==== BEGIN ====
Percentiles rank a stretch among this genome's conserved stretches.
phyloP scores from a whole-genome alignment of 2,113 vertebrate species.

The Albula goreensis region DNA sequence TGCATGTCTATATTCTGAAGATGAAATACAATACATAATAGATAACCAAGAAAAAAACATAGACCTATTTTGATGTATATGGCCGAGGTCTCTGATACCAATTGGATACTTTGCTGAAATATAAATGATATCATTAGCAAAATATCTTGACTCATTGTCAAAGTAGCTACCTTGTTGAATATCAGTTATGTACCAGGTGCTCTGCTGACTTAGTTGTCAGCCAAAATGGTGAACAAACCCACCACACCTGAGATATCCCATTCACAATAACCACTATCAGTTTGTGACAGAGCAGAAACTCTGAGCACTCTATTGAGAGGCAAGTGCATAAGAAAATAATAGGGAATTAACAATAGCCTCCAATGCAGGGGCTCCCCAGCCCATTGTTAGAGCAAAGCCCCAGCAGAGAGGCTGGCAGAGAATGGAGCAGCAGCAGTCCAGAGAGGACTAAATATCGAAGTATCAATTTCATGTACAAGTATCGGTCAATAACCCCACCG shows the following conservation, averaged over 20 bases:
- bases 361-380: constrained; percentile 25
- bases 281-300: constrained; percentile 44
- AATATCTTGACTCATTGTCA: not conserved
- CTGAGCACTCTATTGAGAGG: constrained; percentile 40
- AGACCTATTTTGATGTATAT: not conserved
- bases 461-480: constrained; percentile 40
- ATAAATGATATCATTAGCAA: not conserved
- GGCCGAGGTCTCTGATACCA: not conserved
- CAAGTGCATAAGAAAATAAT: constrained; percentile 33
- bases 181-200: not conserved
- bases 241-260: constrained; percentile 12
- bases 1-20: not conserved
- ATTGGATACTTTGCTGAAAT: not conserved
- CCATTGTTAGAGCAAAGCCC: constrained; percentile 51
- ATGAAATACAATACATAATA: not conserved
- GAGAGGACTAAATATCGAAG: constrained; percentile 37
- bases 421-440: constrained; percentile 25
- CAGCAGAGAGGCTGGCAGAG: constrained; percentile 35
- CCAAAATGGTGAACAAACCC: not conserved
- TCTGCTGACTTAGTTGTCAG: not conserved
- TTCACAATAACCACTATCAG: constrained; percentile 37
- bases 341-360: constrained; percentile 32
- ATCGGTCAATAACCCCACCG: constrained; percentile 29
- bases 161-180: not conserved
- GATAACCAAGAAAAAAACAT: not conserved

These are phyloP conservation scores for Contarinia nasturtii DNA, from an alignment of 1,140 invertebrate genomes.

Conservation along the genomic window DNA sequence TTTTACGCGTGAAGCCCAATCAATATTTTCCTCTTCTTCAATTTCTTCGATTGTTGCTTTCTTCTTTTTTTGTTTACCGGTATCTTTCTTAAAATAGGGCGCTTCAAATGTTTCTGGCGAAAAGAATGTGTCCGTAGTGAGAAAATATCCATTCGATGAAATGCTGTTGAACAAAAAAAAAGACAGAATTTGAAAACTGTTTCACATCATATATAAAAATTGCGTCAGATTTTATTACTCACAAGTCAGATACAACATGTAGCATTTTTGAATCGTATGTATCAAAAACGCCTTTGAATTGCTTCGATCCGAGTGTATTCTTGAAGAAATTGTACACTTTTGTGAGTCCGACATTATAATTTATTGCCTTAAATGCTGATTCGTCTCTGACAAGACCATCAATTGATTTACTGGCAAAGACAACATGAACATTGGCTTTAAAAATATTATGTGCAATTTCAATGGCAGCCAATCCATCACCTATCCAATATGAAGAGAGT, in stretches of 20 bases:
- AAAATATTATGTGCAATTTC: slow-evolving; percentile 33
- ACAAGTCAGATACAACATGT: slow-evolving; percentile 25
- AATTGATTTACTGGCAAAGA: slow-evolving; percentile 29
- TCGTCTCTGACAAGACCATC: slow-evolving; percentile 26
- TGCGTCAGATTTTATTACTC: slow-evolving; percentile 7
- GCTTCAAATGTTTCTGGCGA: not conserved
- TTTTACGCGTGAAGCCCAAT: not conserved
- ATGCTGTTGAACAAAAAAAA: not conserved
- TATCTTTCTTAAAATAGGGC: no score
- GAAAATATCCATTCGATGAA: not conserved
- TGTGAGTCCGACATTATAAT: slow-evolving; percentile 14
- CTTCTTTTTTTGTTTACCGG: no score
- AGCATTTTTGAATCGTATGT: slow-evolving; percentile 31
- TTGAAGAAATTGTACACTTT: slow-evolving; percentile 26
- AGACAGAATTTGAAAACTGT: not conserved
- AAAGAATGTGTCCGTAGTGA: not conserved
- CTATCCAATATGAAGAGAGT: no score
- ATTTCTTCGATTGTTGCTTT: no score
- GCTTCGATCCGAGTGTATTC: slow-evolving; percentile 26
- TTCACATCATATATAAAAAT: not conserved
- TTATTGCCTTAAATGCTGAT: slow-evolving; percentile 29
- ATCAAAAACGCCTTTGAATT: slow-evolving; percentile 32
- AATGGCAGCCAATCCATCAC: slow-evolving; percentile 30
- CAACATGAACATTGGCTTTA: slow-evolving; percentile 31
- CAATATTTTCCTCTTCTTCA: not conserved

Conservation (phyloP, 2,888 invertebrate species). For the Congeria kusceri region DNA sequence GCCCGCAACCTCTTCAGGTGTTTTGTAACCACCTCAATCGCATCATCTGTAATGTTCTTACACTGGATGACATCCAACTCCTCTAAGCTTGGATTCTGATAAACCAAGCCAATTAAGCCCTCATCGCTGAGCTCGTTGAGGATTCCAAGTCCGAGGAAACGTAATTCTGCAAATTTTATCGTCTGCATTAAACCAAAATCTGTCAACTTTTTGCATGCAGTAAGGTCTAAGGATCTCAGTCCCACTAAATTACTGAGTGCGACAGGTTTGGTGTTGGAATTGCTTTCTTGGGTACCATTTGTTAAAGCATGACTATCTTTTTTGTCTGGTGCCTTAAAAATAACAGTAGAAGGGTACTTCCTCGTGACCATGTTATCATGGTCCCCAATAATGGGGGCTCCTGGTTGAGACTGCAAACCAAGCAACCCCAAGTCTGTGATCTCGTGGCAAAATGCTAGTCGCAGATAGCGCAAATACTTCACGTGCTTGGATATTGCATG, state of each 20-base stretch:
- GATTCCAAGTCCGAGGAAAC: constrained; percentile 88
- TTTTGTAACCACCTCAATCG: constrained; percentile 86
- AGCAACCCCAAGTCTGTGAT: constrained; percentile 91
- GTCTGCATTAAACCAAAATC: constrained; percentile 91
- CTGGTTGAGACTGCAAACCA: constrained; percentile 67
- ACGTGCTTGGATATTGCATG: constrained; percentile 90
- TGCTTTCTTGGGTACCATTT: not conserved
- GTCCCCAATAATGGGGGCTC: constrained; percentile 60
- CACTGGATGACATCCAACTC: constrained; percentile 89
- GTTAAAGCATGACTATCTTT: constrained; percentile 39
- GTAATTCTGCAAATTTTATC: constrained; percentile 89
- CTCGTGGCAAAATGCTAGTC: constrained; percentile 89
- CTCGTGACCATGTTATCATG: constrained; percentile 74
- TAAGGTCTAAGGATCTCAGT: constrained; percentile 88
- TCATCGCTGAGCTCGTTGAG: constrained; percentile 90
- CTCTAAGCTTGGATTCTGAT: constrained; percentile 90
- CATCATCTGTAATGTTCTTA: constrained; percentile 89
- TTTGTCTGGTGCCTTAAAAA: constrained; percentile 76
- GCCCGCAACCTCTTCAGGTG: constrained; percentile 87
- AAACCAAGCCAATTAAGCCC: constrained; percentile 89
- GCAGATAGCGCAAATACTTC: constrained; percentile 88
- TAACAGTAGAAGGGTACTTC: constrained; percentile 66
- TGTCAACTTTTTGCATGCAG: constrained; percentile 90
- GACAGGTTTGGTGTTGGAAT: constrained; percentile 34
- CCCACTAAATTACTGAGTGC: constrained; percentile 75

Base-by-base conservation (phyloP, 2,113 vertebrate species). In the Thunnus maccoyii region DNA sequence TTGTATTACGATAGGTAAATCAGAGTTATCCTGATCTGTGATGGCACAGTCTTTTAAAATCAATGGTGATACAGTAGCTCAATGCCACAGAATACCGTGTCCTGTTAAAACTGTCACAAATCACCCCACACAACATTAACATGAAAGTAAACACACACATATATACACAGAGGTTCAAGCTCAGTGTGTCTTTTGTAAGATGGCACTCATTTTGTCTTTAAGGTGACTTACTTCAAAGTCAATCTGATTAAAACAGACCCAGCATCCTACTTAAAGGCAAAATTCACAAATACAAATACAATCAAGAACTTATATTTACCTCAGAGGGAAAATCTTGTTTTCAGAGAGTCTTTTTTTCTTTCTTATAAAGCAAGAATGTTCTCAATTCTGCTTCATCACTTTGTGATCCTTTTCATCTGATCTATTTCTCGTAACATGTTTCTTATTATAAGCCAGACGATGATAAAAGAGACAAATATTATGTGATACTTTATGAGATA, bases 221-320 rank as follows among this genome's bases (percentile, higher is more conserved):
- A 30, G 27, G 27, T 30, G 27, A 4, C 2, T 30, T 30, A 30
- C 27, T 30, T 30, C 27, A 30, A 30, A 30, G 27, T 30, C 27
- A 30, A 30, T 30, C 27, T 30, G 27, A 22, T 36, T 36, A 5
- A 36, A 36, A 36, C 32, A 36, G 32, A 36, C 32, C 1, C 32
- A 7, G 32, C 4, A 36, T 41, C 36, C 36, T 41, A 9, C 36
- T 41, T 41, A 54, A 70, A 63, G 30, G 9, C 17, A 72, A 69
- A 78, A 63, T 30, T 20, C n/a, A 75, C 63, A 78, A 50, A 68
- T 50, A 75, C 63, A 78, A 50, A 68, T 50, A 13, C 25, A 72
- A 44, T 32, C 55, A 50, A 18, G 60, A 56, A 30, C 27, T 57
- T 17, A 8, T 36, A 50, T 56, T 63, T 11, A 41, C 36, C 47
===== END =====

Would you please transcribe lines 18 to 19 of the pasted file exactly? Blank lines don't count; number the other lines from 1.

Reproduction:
- ATGAAATACAATACATAATA: not conserved
- GAGAGGACTAAATATCGAAG: constrained; percentile 37